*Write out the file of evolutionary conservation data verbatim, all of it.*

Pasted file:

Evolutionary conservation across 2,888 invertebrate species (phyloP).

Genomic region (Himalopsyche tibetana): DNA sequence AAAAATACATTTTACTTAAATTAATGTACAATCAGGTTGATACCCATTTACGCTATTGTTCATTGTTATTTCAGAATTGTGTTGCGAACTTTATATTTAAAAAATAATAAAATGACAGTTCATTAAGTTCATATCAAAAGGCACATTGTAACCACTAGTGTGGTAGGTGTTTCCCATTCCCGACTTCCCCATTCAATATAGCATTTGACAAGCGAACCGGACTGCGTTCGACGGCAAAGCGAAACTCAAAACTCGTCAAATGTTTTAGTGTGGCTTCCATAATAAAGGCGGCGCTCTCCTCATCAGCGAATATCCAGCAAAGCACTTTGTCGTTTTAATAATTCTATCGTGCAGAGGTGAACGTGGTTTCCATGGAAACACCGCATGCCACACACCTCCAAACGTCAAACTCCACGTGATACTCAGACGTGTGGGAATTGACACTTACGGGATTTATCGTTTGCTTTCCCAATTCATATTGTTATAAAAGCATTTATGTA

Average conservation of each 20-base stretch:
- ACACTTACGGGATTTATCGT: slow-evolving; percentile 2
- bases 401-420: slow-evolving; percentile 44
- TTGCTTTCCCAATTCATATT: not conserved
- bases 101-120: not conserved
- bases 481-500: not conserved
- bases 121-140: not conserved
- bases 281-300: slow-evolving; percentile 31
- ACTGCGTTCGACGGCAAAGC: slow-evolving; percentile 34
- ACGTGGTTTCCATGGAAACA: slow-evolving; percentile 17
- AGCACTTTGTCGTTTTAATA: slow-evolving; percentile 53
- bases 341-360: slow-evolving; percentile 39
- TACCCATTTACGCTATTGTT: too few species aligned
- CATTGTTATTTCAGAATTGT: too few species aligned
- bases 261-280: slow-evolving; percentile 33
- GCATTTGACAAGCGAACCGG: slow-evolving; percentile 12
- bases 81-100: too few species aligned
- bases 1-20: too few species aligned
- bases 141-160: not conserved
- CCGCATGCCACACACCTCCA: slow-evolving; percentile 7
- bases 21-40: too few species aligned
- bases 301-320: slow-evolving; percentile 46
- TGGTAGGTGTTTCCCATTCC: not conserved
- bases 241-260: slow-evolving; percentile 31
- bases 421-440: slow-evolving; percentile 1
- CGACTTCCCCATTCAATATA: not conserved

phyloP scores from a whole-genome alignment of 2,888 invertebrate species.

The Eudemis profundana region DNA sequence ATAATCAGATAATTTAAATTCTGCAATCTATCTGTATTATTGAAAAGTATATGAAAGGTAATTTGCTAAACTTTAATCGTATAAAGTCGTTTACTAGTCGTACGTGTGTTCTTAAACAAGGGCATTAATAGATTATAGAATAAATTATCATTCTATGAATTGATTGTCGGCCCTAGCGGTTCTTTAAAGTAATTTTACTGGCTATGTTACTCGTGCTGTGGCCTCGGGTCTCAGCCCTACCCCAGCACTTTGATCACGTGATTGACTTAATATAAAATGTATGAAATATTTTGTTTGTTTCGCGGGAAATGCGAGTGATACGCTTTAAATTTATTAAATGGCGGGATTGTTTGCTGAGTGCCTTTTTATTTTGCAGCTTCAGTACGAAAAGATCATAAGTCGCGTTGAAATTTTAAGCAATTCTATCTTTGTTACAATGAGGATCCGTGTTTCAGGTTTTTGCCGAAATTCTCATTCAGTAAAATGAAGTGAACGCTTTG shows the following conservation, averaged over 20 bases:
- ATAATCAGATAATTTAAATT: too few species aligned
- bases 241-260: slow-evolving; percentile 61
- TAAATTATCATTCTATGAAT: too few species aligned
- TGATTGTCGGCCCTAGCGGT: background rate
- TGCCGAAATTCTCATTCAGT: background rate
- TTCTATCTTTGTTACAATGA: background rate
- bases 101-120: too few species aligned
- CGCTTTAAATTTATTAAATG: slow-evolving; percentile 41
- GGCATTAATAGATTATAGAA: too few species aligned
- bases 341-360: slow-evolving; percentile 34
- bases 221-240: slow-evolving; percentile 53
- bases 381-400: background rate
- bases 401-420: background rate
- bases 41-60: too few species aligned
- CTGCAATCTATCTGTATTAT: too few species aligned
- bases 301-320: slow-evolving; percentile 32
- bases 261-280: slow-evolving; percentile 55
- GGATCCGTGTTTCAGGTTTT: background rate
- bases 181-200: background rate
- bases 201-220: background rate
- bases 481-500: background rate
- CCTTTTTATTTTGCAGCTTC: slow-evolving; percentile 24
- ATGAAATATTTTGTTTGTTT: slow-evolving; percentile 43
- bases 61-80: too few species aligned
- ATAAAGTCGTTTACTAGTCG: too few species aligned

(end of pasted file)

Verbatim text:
Evolutionary conservation across 2,888 invertebrate species (phyloP).

Genomic region (Himalopsyche tibetana): DNA sequence AAAAATACATTTTACTTAAATTAATGTACAATCAGGTTGATACCCATTTACGCTATTGTTCATTGTTATTTCAGAATTGTGTTGCGAACTTTATATTTAAAAAATAATAAAATGACAGTTCATTAAGTTCATATCAAAAGGCACATTGTAACCACTAGTGTGGTAGGTGTTTCCCATTCCCGACTTCCCCATTCAATATAGCATTTGACAAGCGAACCGGACTGCGTTCGACGGCAAAGCGAAACTCAAAACTCGTCAAATGTTTTAGTGTGGCTTCCATAATAAAGGCGGCGCTCTCCTCATCAGCGAATATCCAGCAAAGCACTTTGTCGTTTTAATAATTCTATCGTGCAGAGGTGAACGTGGTTTCCATGGAAACACCGCATGCCACACACCTCCAAACGTCAAACTCCACGTGATACTCAGACGTGTGGGAATTGACACTTACGGGATTTATCGTTTGCTTTCCCAATTCATATTGTTATAAAAGCATTTATGTA

Average conservation of each 20-base stretch:
- ACACTTACGGGATTTATCGT: slow-evolving; percentile 2
- bases 401-420: slow-evolving; percentile 44
- TTGCTTTCCCAATTCATATT: not conserved
- bases 101-120: not conserved
- bases 481-500: not conserved
- bases 121-140: not conserved
- bases 281-300: slow-evolving; percentile 31
- ACTGCGTTCGACGGCAAAGC: slow-evolving; percentile 34
- ACGTGGTTTCCATGGAAACA: slow-evolving; percentile 17
- AGCACTTTGTCGTTTTAATA: slow-evolving; percentile 53
- bases 341-360: slow-evolving; percentile 39
- TACCCATTTACGCTATTGTT: too few species aligned
- CATTGTTATTTCAGAATTGT: too few species aligned
- bases 261-280: slow-evolving; percentile 33
- GCATTTGACAAGCGAACCGG: slow-evolving; percentile 12
- bases 81-100: too few species aligned
- bases 1-20: too few species aligned
- bases 141-160: not conserved
- CCGCATGCCACACACCTCCA: slow-evolving; percentile 7
- bases 21-40: too few species aligned
- bases 301-320: slow-evolving; percentile 46
- TGGTAGGTGTTTCCCATTCC: not conserved
- bases 241-260: slow-evolving; percentile 31
- bases 421-440: slow-evolving; percentile 1
- CGACTTCCCCATTCAATATA: not conserved

phyloP scores from a whole-genome alignment of 2,888 invertebrate species.

The Eudemis profundana region DNA sequence ATAATCAGATAATTTAAATTCTGCAATCTATCTGTATTATTGAAAAGTATATGAAAGGTAATTTGCTAAACTTTAATCGTATAAAGTCGTTTACTAGTCGTACGTGTGTTCTTAAACAAGGGCATTAATAGATTATAGAATAAATTATCATTCTATGAATTGATTGTCGGCCCTAGCGGTTCTTTAAAGTAATTTTACTGGCTATGTTACTCGTGCTGTGGCCTCGGGTCTCAGCCCTACCCCAGCACTTTGATCACGTGATTGACTTAATATAAAATGTATGAAATATTTTGTTTGTTTCGCGGGAAATGCGAGTGATACGCTTTAAATTTATTAAATGGCGGGATTGTTTGCTGAGTGCCTTTTTATTTTGCAGCTTCAGTACGAAAAGATCATAAGTCGCGTTGAAATTTTAAGCAATTCTATCTTTGTTACAATGAGGATCCGTGTTTCAGGTTTTTGCCGAAATTCTCATTCAGTAAAATGAAGTGAACGCTTTG shows the following conservation, averaged over 20 bases:
- ATAATCAGATAATTTAAATT: too few species aligned
- bases 241-260: slow-evolving; percentile 61
- TAAATTATCATTCTATGAAT: too few species aligned
- TGATTGTCGGCCCTAGCGGT: background rate
- TGCCGAAATTCTCATTCAGT: background rate
- TTCTATCTTTGTTACAATGA: background rate
- bases 101-120: too few species aligned
- CGCTTTAAATTTATTAAATG: slow-evolving; percentile 41
- GGCATTAATAGATTATAGAA: too few species aligned
- bases 341-360: slow-evolving; percentile 34
- bases 221-240: slow-evolving; percentile 53
- bases 381-400: background rate
- bases 401-420: background rate
- bases 41-60: too few species aligned
- CTGCAATCTATCTGTATTAT: too few species aligned
- bases 301-320: slow-evolving; percentile 32
- bases 261-280: slow-evolving; percentile 55
- GGATCCGTGTTTCAGGTTTT: background rate
- bases 181-200: background rate
- bases 201-220: background rate
- bases 481-500: background rate
- CCTTTTTATTTTGCAGCTTC: slow-evolving; percentile 24
- ATGAAATATTTTGTTTGTTT: slow-evolving; percentile 43
- bases 61-80: too few species aligned
- ATAAAGTCGTTTACTAGTCG: too few species aligned